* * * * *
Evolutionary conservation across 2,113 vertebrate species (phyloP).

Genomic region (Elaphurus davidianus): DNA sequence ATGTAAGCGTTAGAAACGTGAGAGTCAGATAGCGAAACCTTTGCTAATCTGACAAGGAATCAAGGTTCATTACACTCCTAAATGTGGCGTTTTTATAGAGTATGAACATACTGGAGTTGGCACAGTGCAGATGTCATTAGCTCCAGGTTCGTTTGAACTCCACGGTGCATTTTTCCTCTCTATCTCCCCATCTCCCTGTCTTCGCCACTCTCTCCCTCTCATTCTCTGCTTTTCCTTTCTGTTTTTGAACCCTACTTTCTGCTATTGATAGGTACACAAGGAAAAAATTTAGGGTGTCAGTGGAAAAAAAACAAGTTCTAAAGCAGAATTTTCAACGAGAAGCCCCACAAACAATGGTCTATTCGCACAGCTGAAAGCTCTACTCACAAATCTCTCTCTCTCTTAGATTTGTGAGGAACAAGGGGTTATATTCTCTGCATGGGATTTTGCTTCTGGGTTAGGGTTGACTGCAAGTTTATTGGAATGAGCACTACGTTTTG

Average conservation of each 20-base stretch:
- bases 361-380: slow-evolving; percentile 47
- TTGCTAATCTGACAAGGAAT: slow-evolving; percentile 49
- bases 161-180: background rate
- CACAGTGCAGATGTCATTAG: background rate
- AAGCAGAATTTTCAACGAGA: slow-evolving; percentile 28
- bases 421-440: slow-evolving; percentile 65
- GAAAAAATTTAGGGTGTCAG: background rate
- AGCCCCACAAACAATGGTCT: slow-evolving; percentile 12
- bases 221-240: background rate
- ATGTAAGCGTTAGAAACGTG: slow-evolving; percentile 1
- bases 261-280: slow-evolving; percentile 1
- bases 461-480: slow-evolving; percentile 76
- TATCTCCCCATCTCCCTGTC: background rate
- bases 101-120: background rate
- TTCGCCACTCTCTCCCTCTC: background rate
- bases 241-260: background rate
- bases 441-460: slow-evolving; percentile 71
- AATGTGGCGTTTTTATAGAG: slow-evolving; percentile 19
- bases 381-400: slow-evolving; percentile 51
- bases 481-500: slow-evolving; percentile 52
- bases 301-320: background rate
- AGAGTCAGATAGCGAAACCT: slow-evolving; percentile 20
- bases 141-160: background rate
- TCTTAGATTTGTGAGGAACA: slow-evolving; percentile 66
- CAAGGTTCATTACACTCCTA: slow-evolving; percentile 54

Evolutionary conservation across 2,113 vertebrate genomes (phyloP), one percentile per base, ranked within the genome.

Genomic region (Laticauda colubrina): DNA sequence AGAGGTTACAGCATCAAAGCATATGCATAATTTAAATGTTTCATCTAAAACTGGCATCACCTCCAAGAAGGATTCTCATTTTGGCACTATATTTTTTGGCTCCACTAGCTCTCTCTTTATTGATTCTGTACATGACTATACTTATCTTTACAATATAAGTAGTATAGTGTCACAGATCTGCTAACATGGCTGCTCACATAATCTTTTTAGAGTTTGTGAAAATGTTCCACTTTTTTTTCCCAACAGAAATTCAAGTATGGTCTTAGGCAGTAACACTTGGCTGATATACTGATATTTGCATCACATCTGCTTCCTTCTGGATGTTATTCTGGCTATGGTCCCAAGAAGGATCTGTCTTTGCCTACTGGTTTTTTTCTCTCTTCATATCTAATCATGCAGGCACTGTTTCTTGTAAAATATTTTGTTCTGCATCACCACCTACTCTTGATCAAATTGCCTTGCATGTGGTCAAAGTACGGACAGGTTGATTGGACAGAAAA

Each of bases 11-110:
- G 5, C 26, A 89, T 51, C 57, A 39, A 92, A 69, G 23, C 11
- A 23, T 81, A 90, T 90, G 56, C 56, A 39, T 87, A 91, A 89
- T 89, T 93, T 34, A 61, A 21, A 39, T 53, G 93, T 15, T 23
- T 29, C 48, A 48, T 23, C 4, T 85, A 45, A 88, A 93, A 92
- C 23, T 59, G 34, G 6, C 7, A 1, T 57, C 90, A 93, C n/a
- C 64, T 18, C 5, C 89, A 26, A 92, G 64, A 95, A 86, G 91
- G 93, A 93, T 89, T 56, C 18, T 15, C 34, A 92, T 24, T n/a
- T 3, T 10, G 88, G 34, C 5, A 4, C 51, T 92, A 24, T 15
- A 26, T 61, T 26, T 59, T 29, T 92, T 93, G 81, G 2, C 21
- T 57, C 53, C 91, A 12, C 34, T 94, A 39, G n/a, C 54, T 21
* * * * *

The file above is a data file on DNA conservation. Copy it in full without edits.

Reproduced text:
Evolutionary conservation across 2,113 vertebrate species (phyloP).

Genomic region (Elaphurus davidianus): DNA sequence ATGTAAGCGTTAGAAACGTGAGAGTCAGATAGCGAAACCTTTGCTAATCTGACAAGGAATCAAGGTTCATTACACTCCTAAATGTGGCGTTTTTATAGAGTATGAACATACTGGAGTTGGCACAGTGCAGATGTCATTAGCTCCAGGTTCGTTTGAACTCCACGGTGCATTTTTCCTCTCTATCTCCCCATCTCCCTGTCTTCGCCACTCTCTCCCTCTCATTCTCTGCTTTTCCTTTCTGTTTTTGAACCCTACTTTCTGCTATTGATAGGTACACAAGGAAAAAATTTAGGGTGTCAGTGGAAAAAAAACAAGTTCTAAAGCAGAATTTTCAACGAGAAGCCCCACAAACAATGGTCTATTCGCACAGCTGAAAGCTCTACTCACAAATCTCTCTCTCTCTTAGATTTGTGAGGAACAAGGGGTTATATTCTCTGCATGGGATTTTGCTTCTGGGTTAGGGTTGACTGCAAGTTTATTGGAATGAGCACTACGTTTTG

Average conservation of each 20-base stretch:
- bases 361-380: slow-evolving; percentile 47
- TTGCTAATCTGACAAGGAAT: slow-evolving; percentile 49
- bases 161-180: background rate
- CACAGTGCAGATGTCATTAG: background rate
- AAGCAGAATTTTCAACGAGA: slow-evolving; percentile 28
- bases 421-440: slow-evolving; percentile 65
- GAAAAAATTTAGGGTGTCAG: background rate
- AGCCCCACAAACAATGGTCT: slow-evolving; percentile 12
- bases 221-240: background rate
- ATGTAAGCGTTAGAAACGTG: slow-evolving; percentile 1
- bases 261-280: slow-evolving; percentile 1
- bases 461-480: slow-evolving; percentile 76
- TATCTCCCCATCTCCCTGTC: background rate
- bases 101-120: background rate
- TTCGCCACTCTCTCCCTCTC: background rate
- bases 241-260: background rate
- bases 441-460: slow-evolving; percentile 71
- AATGTGGCGTTTTTATAGAG: slow-evolving; percentile 19
- bases 381-400: slow-evolving; percentile 51
- bases 481-500: slow-evolving; percentile 52
- bases 301-320: background rate
- AGAGTCAGATAGCGAAACCT: slow-evolving; percentile 20
- bases 141-160: background rate
- TCTTAGATTTGTGAGGAACA: slow-evolving; percentile 66
- CAAGGTTCATTACACTCCTA: slow-evolving; percentile 54

Evolutionary conservation across 2,113 vertebrate genomes (phyloP), one percentile per base, ranked within the genome.

Genomic region (Laticauda colubrina): DNA sequence AGAGGTTACAGCATCAAAGCATATGCATAATTTAAATGTTTCATCTAAAACTGGCATCACCTCCAAGAAGGATTCTCATTTTGGCACTATATTTTTTGGCTCCACTAGCTCTCTCTTTATTGATTCTGTACATGACTATACTTATCTTTACAATATAAGTAGTATAGTGTCACAGATCTGCTAACATGGCTGCTCACATAATCTTTTTAGAGTTTGTGAAAATGTTCCACTTTTTTTTCCCAACAGAAATTCAAGTATGGTCTTAGGCAGTAACACTTGGCTGATATACTGATATTTGCATCACATCTGCTTCCTTCTGGATGTTATTCTGGCTATGGTCCCAAGAAGGATCTGTCTTTGCCTACTGGTTTTTTTCTCTCTTCATATCTAATCATGCAGGCACTGTTTCTTGTAAAATATTTTGTTCTGCATCACCACCTACTCTTGATCAAATTGCCTTGCATGTGGTCAAAGTACGGACAGGTTGATTGGACAGAAAA

Each of bases 11-110:
- G 5, C 26, A 89, T 51, C 57, A 39, A 92, A 69, G 23, C 11
- A 23, T 81, A 90, T 90, G 56, C 56, A 39, T 87, A 91, A 89
- T 89, T 93, T 34, A 61, A 21, A 39, T 53, G 93, T 15, T 23
- T 29, C 48, A 48, T 23, C 4, T 85, A 45, A 88, A 93, A 92
- C 23, T 59, G 34, G 6, C 7, A 1, T 57, C 90, A 93, C n/a
- C 64, T 18, C 5, C 89, A 26, A 92, G 64, A 95, A 86, G 91
- G 93, A 93, T 89, T 56, C 18, T 15, C 34, A 92, T 24, T n/a
- T 3, T 10, G 88, G 34, C 5, A 4, C 51, T 92, A 24, T 15
- A 26, T 61, T 26, T 59, T 29, T 92, T 93, G 81, G 2, C 21
- T 57, C 53, C 91, A 12, C 34, T 94, A 39, G n/a, C 54, T 21